October 31, 2012 | Barb Carr

Career Development: 7 Things Your New Employee Needs to Know

Have you just hired a new employee? You may not realize it, but he (or she) is probably asking these 7 questions. Does your orientation training include them?

1.) What tasks will I be responsible for? Give your new employee a straightforward job description, complete with a specific assignment immediately. He’ll hit the ground running and be able to know what his responsibilities in the company are.

2.) What are the deadlines & details of my tasks? It seems obvious, but it’s easy to forget. Your new employee needs specific deadlines and details, especially in the first months of working with you. Even if you expect your employee to seamlessly accomplish these things, make it clear that she is expected to do this on their own later and give her a little time to learn.

3.) What steps/procedures do I follow to accomplish my tasks? Any policies and procedures for the tasks to be performed should be given to your new employee, so he can review them before it comes time for each item. He won’t flying by the seat of his pants when it comes time to complete the task.

4.) Who do I ask for the info I need? If you have a list of other employees’ role and responsibilities (or even just job titles), give a copy to your new employee. If you have any information databases where she can get answers to his questions, let her know that as well.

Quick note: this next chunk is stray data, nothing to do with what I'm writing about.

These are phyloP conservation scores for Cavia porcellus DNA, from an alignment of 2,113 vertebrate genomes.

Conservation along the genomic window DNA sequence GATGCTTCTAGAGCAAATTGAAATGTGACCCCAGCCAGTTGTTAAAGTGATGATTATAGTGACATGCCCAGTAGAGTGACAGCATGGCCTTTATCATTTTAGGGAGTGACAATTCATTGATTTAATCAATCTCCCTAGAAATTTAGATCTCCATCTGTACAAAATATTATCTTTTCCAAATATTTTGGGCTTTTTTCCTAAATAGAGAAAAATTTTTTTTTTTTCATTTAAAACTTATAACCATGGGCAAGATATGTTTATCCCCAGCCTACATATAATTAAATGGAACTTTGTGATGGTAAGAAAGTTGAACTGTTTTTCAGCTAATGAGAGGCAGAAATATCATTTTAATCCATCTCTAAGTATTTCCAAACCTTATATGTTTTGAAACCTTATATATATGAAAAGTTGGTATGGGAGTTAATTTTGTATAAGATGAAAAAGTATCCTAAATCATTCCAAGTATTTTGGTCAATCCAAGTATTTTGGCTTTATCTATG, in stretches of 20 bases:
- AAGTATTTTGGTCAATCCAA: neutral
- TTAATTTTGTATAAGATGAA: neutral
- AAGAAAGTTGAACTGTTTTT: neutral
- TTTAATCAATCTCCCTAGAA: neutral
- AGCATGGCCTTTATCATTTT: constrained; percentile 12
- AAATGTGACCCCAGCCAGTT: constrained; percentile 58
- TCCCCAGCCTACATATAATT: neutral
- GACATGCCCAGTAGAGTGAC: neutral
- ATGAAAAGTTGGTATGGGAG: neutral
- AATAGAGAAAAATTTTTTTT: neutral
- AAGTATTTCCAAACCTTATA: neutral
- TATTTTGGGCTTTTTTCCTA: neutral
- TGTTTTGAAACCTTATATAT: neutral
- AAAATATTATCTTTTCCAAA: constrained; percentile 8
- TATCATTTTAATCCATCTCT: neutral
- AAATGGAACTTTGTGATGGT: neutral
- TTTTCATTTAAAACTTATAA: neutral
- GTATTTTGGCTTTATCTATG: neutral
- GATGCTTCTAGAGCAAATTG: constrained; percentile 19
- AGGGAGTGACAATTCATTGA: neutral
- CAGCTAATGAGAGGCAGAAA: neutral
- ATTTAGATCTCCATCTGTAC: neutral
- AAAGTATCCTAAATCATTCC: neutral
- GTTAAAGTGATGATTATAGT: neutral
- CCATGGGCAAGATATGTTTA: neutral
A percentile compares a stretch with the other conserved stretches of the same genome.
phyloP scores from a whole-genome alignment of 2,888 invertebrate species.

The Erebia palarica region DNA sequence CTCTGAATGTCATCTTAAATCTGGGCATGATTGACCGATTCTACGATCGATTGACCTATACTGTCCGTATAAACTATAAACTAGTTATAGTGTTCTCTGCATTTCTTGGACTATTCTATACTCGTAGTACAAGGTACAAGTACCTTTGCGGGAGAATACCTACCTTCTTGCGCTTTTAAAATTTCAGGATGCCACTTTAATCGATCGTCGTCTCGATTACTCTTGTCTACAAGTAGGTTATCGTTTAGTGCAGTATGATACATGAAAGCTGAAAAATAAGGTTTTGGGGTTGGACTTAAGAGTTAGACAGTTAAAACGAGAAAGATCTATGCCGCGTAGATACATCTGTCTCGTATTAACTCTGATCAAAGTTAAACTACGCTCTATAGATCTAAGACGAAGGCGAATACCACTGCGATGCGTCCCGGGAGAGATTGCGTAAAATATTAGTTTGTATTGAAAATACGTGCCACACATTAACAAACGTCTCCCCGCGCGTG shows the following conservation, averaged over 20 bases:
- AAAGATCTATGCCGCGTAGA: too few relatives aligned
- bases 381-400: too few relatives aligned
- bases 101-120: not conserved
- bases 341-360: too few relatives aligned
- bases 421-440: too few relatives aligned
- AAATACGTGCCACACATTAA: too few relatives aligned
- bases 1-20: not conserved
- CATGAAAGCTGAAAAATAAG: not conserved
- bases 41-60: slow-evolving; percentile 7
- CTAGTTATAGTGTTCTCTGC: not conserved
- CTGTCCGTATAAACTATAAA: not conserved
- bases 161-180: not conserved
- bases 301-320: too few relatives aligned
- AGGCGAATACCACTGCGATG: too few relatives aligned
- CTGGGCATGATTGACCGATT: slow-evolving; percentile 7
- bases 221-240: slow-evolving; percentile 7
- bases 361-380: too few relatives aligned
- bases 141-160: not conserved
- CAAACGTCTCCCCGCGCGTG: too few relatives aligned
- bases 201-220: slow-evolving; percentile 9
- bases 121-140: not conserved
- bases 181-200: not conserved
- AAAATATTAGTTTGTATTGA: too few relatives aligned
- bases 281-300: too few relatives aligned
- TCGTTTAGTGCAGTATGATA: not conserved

5.) What does the company value, and how does that work into my daily tasks? If your company has a mission statement or core values, share that with your new employee. He will be able to get behind what the company is doing, and what it stands for. This helps him realize that his job relates to the overall purposes of the company, and that often helps employees be internally motivated.

6.) How should I act? Share your policies and expections of the employee immediately. She won’t know how people conduct themselves in your business, whether it’s in his job performance or relationships at work, unless you make it clear at the outset.

7.) How does it work around here? Your company culture plays a large role in whether or not your employee is successful. Do you have a no-blame culture? One of honesty? Communicate this clearly to him and he’ll be able to blend in with your culture much more smoothly.

When you begin your employees’ careers with your company by laying this groundwork, you set them up for success. As a bonus, when these clear expectations are set out at the beginning and reinforced throughout their employment with you, you’re less likely to have an incident with root causes in “Management Systems”!

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